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The Great Arab Revolt (WWI)

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The Great War pitted the Allied Powers of Great Britain, France, Italy, Russia, and the United States of America, against the Central Powers, a confederation formed by Germany, Austria-Hungary, Bulgaria, and the Ottoman Empire. The Austro-Hungarian Nation led the opening volley of this war, later known as World War I, through a hostile action against Serbia on July 28, 1914 and their subsequent effort to acquire allies in this aggression. The Ottoman Empire and Germany joined Austria-Hungary to form the Central Powers on August 1st, despite the Ottoman Empire’s reluctance to acknowledge their support. Importantly, the Central Powers required the aid of the Ottoman Empire as they controlled a significant amount of land with oil reserves. The early 20th…show more content…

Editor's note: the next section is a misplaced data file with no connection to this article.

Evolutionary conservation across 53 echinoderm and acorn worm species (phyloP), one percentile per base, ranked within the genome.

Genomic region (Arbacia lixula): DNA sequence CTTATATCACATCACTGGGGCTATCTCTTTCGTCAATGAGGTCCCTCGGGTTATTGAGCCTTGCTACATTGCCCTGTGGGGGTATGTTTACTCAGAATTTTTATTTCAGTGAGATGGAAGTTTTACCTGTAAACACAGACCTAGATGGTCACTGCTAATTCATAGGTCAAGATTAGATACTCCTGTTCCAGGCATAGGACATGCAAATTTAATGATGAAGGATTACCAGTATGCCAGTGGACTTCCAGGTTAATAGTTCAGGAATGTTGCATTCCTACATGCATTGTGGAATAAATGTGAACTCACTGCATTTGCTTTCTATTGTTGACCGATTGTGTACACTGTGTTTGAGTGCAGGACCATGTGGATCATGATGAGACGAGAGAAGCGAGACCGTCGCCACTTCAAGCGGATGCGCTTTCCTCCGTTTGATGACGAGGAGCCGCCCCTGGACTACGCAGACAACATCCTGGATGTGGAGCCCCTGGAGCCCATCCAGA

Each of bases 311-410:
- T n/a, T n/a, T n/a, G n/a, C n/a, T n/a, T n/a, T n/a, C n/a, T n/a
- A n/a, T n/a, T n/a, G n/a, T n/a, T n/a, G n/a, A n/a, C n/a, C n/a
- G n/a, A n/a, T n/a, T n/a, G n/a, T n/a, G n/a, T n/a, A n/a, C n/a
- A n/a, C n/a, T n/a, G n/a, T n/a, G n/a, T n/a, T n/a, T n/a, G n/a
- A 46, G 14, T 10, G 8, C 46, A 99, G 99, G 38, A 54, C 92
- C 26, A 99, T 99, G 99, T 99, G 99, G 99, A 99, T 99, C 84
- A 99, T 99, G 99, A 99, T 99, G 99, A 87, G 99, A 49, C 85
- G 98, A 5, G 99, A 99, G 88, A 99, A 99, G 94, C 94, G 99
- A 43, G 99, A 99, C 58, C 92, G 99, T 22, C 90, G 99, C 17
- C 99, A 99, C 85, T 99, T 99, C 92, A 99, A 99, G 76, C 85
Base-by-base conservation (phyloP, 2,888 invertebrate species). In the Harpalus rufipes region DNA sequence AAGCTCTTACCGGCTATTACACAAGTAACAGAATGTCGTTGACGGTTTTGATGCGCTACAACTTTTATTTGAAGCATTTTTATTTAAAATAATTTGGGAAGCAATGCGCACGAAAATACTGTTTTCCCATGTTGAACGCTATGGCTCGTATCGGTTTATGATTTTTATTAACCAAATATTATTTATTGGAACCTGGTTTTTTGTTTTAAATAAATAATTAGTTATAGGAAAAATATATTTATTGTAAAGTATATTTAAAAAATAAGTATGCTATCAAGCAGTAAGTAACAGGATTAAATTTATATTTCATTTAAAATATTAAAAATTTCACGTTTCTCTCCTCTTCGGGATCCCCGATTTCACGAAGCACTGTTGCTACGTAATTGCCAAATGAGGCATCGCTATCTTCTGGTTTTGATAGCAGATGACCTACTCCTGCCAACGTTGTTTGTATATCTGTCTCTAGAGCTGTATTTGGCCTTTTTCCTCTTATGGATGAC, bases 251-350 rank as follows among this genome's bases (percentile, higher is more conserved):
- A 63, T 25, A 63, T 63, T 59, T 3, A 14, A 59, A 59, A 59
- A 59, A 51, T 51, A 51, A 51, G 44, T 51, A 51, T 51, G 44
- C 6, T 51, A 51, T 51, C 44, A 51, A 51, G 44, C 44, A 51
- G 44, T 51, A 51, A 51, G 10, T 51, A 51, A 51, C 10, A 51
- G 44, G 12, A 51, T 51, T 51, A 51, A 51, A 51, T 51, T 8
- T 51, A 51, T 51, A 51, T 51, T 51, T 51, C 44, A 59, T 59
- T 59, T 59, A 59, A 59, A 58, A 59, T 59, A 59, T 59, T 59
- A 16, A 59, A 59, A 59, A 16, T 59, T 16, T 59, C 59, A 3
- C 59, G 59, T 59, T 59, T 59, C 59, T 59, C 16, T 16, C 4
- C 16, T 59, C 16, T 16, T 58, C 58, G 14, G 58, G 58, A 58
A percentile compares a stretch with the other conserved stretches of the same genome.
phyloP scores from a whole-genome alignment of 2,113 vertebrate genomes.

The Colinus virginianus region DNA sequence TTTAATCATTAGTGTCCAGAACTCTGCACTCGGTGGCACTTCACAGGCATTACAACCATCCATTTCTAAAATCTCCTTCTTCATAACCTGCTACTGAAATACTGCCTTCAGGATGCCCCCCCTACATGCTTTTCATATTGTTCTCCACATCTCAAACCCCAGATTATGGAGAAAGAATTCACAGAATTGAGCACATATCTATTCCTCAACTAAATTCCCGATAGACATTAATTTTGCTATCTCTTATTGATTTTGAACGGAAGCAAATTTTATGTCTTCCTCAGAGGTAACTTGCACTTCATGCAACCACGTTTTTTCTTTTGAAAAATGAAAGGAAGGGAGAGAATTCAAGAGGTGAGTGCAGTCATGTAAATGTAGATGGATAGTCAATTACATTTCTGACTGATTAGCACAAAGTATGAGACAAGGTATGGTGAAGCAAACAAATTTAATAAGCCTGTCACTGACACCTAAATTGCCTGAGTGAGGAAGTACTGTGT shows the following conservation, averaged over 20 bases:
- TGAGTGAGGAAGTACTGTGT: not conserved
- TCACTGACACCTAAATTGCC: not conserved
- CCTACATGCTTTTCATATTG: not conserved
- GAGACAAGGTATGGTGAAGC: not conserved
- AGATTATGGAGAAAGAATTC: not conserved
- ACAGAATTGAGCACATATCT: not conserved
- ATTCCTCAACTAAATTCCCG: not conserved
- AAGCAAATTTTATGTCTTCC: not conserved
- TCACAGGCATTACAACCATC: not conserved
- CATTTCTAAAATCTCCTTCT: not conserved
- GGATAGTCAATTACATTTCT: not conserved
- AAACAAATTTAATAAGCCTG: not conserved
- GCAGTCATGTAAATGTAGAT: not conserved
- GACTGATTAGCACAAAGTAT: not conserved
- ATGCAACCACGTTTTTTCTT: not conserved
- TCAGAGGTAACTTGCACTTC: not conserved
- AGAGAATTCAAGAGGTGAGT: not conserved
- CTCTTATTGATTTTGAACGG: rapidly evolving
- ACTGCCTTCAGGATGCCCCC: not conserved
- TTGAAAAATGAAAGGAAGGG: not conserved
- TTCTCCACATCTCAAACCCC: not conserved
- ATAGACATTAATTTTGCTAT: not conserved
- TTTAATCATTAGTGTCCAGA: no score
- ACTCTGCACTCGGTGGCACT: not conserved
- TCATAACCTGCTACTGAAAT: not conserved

On June 5, 1916, the Arab people began an insurgency against the Turkish government known as the Great Arab Revolt. Recognizing the opportunity presented by this growing but unorganized dissent against the Ottomans, the Allied Powers were quick to step in with leadership and support of the Arab cause. However, the Allied Powers’ lack of familiarity with Arab culture initially led to poor leadership of their tribes. In addition, the extent of Britain's influence on the Arab Revolt was limited to backing the leadership of King Faisal and providing the Arabs military intelligence on where to attack, instead of a more active participation. Recognizing the cultural divide, Britain assigned second lieutenant Thomas Edward Lawrence, an officer with prior knowledge of Arab culture, to serve as liaison. Devoted to the Arabs’ success, Lawrence conscripted the help of Arab tribesmen, mercenaries, and soldiers in his attacks on the Ottoman Empire. Moreover, Lawrence’s ambitious notion of combat influenced him to engage the Turks using guerilla warfare tactics, going so far as to traverse the Nefud Desert, thought to be
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